Leonidas G. Koniaris, MD a professors of surgery and Teresa A. Zimmers PhD, the H.H. Gregg Professor of Cancer Research with the surgery department at Indiana University School of Medicine, were recently awarded a Research Project Grant or an R01 from the National Institute of Health. The research grant is conducting studies to understand how the body heals after surgery or trauma.
According to the NIH, the R01 grant is the highly competitive main grant mechanism used to support health research in the United States. The R01 provides support for health-related research and development based on the mission of the NIH. The grant is awarded to support a discrete, specified, circumscribed project performed by a named investigator or investigators in an area representing their specific interest and competencies.
"If you have a kidney injury or a liver injury, we don't know the mechanisms by which organs talk to other organs or tissues to heal," said Koniaris. "This process has been known for 80 years but to date the mechanisms that drive it are not understood. However, we believe we've identified some of the fundamental pathways for this process."
Koniaris explained that people don't eat their way to healing, but instead use preexisting stored nutrients within the body to supply the raw materials needed to recover. For example, extra stored proteins, fats, amino acids, and minerals are what the body uses to repair a damaged organ or tissue.
"What we've identified is, after major liver resection, major intestinal loss, or trauma the way you recover is: the damaged organ signals within the body, particularly impacting muscle and fat, and causes those tissues to provide the substrate and rebuild the damaged organ," said Koniaris. "Knowing this information can help us treat injuries that would be lethal and increase the survival of an otherwise unsurvivable injury."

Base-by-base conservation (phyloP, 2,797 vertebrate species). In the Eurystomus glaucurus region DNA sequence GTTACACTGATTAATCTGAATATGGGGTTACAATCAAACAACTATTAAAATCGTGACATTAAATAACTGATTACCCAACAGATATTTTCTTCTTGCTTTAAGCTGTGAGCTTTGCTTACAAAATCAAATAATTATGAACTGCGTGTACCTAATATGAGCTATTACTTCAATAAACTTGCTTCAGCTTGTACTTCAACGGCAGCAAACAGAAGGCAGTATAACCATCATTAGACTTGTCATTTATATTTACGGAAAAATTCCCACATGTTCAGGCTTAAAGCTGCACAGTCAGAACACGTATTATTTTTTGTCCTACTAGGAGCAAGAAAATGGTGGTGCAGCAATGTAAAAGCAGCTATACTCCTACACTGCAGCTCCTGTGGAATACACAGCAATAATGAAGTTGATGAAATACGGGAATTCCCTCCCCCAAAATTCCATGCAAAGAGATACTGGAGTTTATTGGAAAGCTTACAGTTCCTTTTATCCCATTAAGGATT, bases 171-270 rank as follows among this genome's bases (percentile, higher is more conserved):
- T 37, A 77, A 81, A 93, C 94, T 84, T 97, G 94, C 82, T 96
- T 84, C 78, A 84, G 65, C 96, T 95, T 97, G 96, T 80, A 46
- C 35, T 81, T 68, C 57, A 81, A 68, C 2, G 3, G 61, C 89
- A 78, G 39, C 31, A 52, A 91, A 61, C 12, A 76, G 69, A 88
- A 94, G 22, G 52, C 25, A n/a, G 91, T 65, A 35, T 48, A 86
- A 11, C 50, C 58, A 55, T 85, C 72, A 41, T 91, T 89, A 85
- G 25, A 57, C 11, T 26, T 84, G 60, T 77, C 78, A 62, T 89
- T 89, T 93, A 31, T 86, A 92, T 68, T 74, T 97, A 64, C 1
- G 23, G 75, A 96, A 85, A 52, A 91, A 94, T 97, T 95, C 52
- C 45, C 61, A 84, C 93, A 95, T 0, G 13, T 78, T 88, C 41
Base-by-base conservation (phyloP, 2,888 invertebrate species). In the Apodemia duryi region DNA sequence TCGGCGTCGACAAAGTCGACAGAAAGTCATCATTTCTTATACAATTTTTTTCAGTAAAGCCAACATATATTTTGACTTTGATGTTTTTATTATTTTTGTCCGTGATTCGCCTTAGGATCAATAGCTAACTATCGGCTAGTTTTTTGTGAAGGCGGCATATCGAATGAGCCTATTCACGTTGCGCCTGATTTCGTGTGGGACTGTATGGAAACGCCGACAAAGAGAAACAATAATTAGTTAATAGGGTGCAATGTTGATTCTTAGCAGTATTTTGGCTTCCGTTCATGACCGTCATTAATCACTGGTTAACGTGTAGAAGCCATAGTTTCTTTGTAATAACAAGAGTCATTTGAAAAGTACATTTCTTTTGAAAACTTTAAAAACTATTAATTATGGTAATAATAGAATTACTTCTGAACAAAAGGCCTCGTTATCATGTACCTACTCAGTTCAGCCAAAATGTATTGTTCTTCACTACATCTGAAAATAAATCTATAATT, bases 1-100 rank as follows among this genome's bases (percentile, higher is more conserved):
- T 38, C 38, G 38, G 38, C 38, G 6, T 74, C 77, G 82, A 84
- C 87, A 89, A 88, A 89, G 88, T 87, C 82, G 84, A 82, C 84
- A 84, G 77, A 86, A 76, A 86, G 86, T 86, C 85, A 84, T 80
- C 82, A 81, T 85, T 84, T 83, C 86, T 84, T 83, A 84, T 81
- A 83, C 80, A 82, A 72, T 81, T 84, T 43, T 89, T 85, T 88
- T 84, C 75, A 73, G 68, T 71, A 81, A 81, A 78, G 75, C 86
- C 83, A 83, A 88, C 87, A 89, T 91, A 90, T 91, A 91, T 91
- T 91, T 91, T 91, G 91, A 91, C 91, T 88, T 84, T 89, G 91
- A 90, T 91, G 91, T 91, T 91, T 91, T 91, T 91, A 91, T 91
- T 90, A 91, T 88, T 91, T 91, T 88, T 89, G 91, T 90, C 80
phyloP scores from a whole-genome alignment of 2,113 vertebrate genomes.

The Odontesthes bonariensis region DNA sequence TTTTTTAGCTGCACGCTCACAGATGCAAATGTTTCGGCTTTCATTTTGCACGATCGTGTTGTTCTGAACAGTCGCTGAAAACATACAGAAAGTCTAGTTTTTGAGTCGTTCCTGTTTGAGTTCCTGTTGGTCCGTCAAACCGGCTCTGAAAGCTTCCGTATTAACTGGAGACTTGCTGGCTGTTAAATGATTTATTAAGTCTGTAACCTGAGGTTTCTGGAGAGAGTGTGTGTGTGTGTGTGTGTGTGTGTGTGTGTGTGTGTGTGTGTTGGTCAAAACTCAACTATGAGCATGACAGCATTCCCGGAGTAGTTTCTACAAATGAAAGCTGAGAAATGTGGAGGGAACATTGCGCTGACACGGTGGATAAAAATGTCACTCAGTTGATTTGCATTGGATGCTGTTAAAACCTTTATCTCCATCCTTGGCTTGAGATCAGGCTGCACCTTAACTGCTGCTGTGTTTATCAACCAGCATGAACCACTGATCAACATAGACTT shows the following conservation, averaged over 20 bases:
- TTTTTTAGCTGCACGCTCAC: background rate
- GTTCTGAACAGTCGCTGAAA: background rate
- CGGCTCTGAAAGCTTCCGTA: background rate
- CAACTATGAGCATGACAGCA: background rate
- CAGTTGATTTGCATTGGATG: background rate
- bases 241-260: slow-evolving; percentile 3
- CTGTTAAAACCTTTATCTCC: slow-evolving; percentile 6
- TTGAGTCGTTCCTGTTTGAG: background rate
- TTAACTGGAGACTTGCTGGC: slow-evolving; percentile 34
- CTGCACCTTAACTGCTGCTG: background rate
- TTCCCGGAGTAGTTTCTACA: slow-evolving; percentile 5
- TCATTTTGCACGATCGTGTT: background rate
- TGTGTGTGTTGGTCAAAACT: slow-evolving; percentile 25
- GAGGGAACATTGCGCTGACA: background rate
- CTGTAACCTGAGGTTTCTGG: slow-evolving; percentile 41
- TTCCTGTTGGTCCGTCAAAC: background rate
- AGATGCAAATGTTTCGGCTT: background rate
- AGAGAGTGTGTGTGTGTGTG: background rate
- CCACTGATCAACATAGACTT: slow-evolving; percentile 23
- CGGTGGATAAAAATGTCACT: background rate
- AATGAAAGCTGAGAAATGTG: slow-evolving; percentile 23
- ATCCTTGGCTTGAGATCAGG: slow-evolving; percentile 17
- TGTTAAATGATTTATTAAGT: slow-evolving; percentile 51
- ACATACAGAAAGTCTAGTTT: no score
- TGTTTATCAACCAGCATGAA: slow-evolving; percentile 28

The research will attempt to enhance the ability of different tissues to heal and learn how they support the repair of damaged organs. The study will also further explore these pathways on a molecular level to potentially stimulate and refine the repair process, improving outcomes for people with serious injuries or trauma. They will also attempt to understand if and how these same pathways may be detrimental.
An example Koniaris provides for the possibility of harm includes burn healing in children. After a child suffers a severe burn, they have found that some children are unable to gain weight, even after the burn has completely healed. They may even lose weight. Koniaris and Zimmers have identified that this same mechanism does not shut off, due to the body continuing to try to heal the burned skin.
"We think this research is important because recovery from surgery or trauma has the potential to greatly increase the safety margin for surgery and trauma patients as well as extend our ability to provide certain otherwise high-risk surgeries," said Koniaris. "That's always desirable, and we think it's fundamental since surgery is what we do."
In the next couple years, Koniaris and Zimmers plan to start developing the experiments that will become the base for his research.
"We have a lot of in-vivo and in-vitro experiments planned out," said Koniaris. "Such as experiments in different systems where we want to delineate the exact steps in these processes to understand how to manipulate, enhance, and turn on the pathways. We look forward to working hard."